On Sunday, the Detroit Auto Show, originally set to take place in June, was officially cancelled; the newly-available venue was snatched up by Michigan's governor and designated as a temporary care facility for coronavirus patients.
Just like the Geneva Auto Show, New York Auto Show and now even the Paris Motor Show, which wasn't scheduled to take place until October, the North American International Auto Show -- aka the Detroit Auto Show -- has also been cancelled in light of the global pandemic.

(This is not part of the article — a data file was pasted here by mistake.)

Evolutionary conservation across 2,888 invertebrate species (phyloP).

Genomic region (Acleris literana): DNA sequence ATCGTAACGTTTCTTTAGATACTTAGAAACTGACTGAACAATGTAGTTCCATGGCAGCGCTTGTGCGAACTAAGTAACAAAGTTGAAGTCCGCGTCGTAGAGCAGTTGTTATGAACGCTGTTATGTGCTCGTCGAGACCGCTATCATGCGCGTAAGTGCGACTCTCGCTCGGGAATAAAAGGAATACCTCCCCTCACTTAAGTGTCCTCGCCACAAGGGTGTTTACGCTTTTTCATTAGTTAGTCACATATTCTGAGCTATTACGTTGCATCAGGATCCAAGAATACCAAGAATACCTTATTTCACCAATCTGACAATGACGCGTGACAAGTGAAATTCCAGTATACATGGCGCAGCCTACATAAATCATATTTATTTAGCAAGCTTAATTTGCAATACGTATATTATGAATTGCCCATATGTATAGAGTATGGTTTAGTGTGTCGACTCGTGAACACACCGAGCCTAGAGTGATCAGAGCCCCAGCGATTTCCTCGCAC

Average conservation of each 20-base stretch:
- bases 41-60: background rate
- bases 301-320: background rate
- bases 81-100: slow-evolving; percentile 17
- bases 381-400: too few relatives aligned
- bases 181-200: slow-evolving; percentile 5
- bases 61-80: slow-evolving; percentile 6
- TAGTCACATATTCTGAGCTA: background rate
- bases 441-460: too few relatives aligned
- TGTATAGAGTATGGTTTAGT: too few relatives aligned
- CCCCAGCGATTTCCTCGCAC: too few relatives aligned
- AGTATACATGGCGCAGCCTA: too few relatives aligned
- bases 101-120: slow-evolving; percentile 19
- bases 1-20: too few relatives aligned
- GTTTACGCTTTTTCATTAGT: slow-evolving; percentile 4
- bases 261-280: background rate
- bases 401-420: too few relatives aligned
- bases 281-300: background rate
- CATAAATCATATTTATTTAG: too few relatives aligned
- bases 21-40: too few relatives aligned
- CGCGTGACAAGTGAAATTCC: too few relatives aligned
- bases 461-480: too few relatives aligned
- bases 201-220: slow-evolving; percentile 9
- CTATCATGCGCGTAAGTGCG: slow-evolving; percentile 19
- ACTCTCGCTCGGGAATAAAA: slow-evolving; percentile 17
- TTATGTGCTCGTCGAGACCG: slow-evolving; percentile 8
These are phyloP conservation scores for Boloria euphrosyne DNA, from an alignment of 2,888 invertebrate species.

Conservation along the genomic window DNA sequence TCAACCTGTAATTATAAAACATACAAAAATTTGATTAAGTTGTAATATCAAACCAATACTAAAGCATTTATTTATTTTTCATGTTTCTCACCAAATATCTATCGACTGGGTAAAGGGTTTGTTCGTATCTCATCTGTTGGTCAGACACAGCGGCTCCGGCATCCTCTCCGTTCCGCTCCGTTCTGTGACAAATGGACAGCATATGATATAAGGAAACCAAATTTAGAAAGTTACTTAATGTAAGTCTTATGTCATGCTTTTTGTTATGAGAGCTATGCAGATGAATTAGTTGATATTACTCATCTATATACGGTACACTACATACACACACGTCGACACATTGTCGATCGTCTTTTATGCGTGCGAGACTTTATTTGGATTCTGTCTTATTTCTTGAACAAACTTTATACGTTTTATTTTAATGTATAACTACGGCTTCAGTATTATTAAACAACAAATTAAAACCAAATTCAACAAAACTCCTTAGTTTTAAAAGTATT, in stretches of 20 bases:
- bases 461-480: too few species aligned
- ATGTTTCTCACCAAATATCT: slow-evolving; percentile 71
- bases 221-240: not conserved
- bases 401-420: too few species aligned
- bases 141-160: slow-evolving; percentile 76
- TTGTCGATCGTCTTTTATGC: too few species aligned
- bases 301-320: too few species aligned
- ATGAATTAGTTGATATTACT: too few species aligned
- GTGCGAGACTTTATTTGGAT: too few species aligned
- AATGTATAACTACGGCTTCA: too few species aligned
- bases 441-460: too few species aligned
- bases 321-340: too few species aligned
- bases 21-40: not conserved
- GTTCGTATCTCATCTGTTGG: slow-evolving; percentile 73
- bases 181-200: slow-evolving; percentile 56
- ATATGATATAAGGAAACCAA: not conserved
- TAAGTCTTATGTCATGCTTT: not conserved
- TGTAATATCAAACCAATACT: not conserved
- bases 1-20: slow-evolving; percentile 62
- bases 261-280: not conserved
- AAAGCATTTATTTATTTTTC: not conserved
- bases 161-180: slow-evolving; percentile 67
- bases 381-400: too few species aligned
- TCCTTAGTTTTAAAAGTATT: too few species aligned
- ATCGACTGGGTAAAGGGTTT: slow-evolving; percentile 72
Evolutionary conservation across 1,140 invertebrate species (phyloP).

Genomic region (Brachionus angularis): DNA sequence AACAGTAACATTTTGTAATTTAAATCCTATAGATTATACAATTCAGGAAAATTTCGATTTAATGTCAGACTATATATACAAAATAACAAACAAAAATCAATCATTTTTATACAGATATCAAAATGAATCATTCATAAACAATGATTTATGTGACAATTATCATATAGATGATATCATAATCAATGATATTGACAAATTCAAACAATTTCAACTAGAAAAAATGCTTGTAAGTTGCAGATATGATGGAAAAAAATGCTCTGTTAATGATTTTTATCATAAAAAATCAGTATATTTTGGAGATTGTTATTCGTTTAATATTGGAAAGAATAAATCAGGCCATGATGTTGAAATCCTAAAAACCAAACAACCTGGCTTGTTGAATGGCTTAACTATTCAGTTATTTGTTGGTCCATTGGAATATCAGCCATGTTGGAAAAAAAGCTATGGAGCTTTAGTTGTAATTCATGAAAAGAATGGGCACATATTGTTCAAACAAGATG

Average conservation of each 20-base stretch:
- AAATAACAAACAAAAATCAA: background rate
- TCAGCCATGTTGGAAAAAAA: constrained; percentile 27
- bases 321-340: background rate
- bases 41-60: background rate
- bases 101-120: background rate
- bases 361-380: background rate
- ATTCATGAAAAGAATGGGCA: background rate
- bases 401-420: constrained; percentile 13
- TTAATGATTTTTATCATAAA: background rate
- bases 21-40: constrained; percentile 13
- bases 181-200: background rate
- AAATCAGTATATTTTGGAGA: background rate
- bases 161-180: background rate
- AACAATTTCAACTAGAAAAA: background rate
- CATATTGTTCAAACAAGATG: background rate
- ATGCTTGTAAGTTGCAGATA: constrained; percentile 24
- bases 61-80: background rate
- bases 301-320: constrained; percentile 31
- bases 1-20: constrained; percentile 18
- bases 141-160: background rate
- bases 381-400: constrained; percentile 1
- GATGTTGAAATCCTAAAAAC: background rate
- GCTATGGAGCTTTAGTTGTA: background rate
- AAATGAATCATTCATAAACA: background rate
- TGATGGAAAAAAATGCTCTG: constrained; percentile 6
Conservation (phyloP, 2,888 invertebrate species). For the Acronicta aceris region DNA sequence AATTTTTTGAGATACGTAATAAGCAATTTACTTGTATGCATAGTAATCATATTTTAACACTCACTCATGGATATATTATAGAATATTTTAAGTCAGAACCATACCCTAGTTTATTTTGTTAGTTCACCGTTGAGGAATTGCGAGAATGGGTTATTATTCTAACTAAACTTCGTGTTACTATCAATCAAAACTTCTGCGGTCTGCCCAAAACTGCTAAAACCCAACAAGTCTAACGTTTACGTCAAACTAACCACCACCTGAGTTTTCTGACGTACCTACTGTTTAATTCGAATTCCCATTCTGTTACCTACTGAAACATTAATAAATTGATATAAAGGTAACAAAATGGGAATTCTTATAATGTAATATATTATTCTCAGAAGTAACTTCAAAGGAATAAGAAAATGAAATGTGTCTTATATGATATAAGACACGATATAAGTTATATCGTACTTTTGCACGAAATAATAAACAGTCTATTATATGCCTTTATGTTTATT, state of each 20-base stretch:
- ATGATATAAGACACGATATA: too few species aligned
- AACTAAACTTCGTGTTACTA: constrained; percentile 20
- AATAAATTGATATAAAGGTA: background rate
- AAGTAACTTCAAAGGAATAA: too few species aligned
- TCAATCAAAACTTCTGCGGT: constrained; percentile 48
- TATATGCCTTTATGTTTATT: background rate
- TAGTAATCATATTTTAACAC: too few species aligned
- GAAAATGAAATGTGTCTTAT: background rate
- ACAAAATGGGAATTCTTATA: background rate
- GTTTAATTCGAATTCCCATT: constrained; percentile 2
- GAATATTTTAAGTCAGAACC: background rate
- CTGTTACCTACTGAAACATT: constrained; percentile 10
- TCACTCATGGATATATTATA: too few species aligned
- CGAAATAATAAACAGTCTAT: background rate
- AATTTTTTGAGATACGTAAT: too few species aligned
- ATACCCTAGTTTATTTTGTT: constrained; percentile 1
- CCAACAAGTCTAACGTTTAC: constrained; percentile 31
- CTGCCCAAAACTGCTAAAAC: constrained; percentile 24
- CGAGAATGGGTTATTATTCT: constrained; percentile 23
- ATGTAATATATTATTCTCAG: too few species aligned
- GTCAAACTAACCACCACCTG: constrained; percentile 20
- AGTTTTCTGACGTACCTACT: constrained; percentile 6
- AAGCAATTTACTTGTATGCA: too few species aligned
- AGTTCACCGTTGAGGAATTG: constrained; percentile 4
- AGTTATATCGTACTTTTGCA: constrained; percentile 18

Instead of hosting a slew of new cars, concepts, and automotive technologies, the TCF Center has "been designated by Governor Gretchen Whitmer, State of Michigan and the Federal Emergency Management Agency (FEMA) as a temporary alternate care facility in Detroit."
This is being done to aid local hospitals in treating the overwhelming abundance of people who have contracted COVID-19.
The convention center is expected to return to normal operations within the coming weeks -- or however long the outbreak requires for this interim medical facility to continue caring for and treating parents.
Instead of being postponed, the 2020 Detroit Motor Show has been cancelled completely, though the organizers of the event have already begun looking towards next year's edition in June of 2021.